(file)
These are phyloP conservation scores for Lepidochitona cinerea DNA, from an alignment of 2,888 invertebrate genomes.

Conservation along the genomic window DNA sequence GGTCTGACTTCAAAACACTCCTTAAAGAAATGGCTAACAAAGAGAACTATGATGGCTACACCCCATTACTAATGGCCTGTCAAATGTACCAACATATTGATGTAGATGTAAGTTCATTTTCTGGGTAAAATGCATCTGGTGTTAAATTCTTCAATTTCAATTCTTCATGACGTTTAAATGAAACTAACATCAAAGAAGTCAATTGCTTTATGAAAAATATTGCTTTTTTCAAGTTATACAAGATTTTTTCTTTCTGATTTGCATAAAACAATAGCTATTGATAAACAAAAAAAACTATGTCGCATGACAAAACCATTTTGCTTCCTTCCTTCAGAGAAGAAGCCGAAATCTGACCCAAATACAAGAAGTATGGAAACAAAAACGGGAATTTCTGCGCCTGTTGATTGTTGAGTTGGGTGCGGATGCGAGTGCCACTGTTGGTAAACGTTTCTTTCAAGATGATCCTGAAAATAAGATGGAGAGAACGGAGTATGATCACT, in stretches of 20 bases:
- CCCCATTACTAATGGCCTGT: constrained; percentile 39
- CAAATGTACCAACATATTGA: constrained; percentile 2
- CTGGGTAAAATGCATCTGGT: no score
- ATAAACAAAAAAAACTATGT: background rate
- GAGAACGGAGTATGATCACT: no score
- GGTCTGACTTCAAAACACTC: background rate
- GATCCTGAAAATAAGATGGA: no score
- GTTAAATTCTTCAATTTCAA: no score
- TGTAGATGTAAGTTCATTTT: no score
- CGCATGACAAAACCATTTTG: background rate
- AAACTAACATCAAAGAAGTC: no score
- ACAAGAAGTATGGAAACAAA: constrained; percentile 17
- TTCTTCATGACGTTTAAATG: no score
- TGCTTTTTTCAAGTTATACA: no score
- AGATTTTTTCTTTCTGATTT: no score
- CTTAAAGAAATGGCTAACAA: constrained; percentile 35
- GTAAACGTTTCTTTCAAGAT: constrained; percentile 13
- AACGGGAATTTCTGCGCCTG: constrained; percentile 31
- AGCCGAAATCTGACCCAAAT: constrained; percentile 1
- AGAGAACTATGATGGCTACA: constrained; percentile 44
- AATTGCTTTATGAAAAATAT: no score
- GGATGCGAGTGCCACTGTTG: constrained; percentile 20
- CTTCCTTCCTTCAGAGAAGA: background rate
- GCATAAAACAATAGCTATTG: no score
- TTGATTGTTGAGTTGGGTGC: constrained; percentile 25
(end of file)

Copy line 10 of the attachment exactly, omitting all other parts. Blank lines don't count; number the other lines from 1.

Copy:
- GTTAAATTCTTCAATTTCAA: no score